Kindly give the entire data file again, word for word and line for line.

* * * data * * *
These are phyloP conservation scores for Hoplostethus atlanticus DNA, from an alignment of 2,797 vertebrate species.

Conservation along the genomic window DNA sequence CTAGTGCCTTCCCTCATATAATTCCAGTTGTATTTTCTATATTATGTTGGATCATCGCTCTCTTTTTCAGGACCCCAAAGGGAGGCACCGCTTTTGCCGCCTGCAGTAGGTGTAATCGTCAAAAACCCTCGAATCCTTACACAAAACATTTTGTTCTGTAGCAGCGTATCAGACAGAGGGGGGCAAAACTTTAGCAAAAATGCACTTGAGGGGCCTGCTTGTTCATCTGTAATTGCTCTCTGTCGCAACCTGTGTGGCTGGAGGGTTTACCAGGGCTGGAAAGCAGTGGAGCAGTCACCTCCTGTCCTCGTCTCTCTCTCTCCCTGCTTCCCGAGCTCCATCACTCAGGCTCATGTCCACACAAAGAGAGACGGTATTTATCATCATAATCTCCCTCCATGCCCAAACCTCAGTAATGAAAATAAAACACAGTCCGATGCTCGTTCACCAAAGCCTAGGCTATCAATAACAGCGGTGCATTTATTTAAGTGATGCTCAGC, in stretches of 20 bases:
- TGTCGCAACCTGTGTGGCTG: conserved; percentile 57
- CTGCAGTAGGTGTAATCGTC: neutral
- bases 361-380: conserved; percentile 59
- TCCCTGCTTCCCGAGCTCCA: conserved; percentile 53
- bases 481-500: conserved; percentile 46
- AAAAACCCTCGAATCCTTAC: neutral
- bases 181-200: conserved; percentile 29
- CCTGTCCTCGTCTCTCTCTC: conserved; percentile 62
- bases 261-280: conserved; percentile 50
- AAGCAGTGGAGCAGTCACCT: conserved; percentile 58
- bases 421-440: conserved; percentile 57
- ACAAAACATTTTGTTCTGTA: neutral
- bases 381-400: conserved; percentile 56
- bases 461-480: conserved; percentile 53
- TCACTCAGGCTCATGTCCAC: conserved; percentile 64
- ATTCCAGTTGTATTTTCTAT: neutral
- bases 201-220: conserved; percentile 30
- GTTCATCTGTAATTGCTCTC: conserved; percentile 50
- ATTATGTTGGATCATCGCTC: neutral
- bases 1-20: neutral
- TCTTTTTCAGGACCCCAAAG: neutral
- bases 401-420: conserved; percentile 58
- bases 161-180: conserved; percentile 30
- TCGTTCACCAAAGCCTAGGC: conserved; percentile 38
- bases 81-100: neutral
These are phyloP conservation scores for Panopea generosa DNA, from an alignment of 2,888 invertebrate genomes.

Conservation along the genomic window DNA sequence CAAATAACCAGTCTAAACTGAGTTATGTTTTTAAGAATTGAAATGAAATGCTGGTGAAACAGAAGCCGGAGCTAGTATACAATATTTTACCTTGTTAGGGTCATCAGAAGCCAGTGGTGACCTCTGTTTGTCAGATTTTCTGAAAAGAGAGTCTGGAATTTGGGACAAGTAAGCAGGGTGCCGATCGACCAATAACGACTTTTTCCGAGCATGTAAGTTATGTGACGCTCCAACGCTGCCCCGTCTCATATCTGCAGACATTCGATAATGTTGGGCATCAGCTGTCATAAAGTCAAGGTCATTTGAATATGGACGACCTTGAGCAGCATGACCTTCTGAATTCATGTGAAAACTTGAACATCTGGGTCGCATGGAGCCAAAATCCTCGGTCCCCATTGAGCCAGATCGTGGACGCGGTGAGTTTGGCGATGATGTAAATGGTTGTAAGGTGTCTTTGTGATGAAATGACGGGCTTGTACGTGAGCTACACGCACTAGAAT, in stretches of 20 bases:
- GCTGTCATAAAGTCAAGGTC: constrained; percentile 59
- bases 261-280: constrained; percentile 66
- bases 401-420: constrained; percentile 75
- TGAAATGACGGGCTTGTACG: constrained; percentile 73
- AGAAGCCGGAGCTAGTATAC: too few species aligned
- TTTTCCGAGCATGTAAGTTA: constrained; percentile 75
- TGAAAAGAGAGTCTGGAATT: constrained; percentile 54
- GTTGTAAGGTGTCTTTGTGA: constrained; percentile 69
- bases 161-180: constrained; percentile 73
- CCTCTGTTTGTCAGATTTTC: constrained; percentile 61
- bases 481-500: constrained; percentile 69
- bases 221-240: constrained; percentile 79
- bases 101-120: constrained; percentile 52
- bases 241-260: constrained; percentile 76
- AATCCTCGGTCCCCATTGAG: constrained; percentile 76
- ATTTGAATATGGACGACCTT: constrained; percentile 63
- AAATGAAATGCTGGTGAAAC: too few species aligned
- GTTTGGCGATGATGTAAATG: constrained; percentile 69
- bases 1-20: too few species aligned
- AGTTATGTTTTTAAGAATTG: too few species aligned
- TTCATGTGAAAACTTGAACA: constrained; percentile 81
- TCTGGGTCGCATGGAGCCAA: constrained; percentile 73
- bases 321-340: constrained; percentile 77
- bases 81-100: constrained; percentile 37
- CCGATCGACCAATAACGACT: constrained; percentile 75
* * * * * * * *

These are phyloP conservation scores for Hoplostethus atlanticus DNA, from an alignment of 2,797 vertebrate species.

Conservation along the genomic window DNA sequence CTAGTGCCTTCCCTCATATAATTCCAGTTGTATTTTCTATATTATGTTGGATCATCGCTCTCTTTTTCAGGACCCCAAAGGGAGGCACCGCTTTTGCCGCCTGCAGTAGGTGTAATCGTCAAAAACCCTCGAATCCTTACACAAAACATTTTGTTCTGTAGCAGCGTATCAGACAGAGGGGGGCAAAACTTTAGCAAAAATGCACTTGAGGGGCCTGCTTGTTCATCTGTAATTGCTCTCTGTCGCAACCTGTGTGGCTGGAGGGTTTACCAGGGCTGGAAAGCAGTGGAGCAGTCACCTCCTGTCCTCGTCTCTCTCTCTCCCTGCTTCCCGAGCTCCATCACTCAGGCTCATGTCCACACAAAGAGAGACGGTATTTATCATCATAATCTCCCTCCATGCCCAAACCTCAGTAATGAAAATAAAACACAGTCCGATGCTCGTTCACCAAAGCCTAGGCTATCAATAACAGCGGTGCATTTATTTAAGTGATGCTCAGC, in stretches of 20 bases:
- TGTCGCAACCTGTGTGGCTG: conserved; percentile 57
- CTGCAGTAGGTGTAATCGTC: neutral
- bases 361-380: conserved; percentile 59
- TCCCTGCTTCCCGAGCTCCA: conserved; percentile 53
- bases 481-500: conserved; percentile 46
- AAAAACCCTCGAATCCTTAC: neutral
- bases 181-200: conserved; percentile 29
- CCTGTCCTCGTCTCTCTCTC: conserved; percentile 62
- bases 261-280: conserved; percentile 50
- AAGCAGTGGAGCAGTCACCT: conserved; percentile 58
- bases 421-440: conserved; percentile 57
- ACAAAACATTTTGTTCTGTA: neutral
- bases 381-400: conserved; percentile 56
- bases 461-480: conserved; percentile 53
- TCACTCAGGCTCATGTCCAC: conserved; percentile 64
- ATTCCAGTTGTATTTTCTAT: neutral
- bases 201-220: conserved; percentile 30
- GTTCATCTGTAATTGCTCTC: conserved; percentile 50
- ATTATGTTGGATCATCGCTC: neutral
- bases 1-20: neutral
- TCTTTTTCAGGACCCCAAAG: neutral
- bases 401-420: conserved; percentile 58
- bases 161-180: conserved; percentile 30
- TCGTTCACCAAAGCCTAGGC: conserved; percentile 38
- bases 81-100: neutral
These are phyloP conservation scores for Panopea generosa DNA, from an alignment of 2,888 invertebrate genomes.

Conservation along the genomic window DNA sequence CAAATAACCAGTCTAAACTGAGTTATGTTTTTAAGAATTGAAATGAAATGCTGGTGAAACAGAAGCCGGAGCTAGTATACAATATTTTACCTTGTTAGGGTCATCAGAAGCCAGTGGTGACCTCTGTTTGTCAGATTTTCTGAAAAGAGAGTCTGGAATTTGGGACAAGTAAGCAGGGTGCCGATCGACCAATAACGACTTTTTCCGAGCATGTAAGTTATGTGACGCTCCAACGCTGCCCCGTCTCATATCTGCAGACATTCGATAATGTTGGGCATCAGCTGTCATAAAGTCAAGGTCATTTGAATATGGACGACCTTGAGCAGCATGACCTTCTGAATTCATGTGAAAACTTGAACATCTGGGTCGCATGGAGCCAAAATCCTCGGTCCCCATTGAGCCAGATCGTGGACGCGGTGAGTTTGGCGATGATGTAAATGGTTGTAAGGTGTCTTTGTGATGAAATGACGGGCTTGTACGTGAGCTACACGCACTAGAAT, in stretches of 20 bases:
- GCTGTCATAAAGTCAAGGTC: constrained; percentile 59
- bases 261-280: constrained; percentile 66
- bases 401-420: constrained; percentile 75
- TGAAATGACGGGCTTGTACG: constrained; percentile 73
- AGAAGCCGGAGCTAGTATAC: too few species aligned
- TTTTCCGAGCATGTAAGTTA: constrained; percentile 75
- TGAAAAGAGAGTCTGGAATT: constrained; percentile 54
- GTTGTAAGGTGTCTTTGTGA: constrained; percentile 69
- bases 161-180: constrained; percentile 73
- CCTCTGTTTGTCAGATTTTC: constrained; percentile 61
- bases 481-500: constrained; percentile 69
- bases 221-240: constrained; percentile 79
- bases 101-120: constrained; percentile 52
- bases 241-260: constrained; percentile 76
- AATCCTCGGTCCCCATTGAG: constrained; percentile 76
- ATTTGAATATGGACGACCTT: constrained; percentile 63
- AAATGAAATGCTGGTGAAAC: too few species aligned
- GTTTGGCGATGATGTAAATG: constrained; percentile 69
- bases 1-20: too few species aligned
- AGTTATGTTTTTAAGAATTG: too few species aligned
- TTCATGTGAAAACTTGAACA: constrained; percentile 81
- TCTGGGTCGCATGGAGCCAA: constrained; percentile 73
- bases 321-340: constrained; percentile 77
- bases 81-100: constrained; percentile 37
- CCGATCGACCAATAACGACT: constrained; percentile 75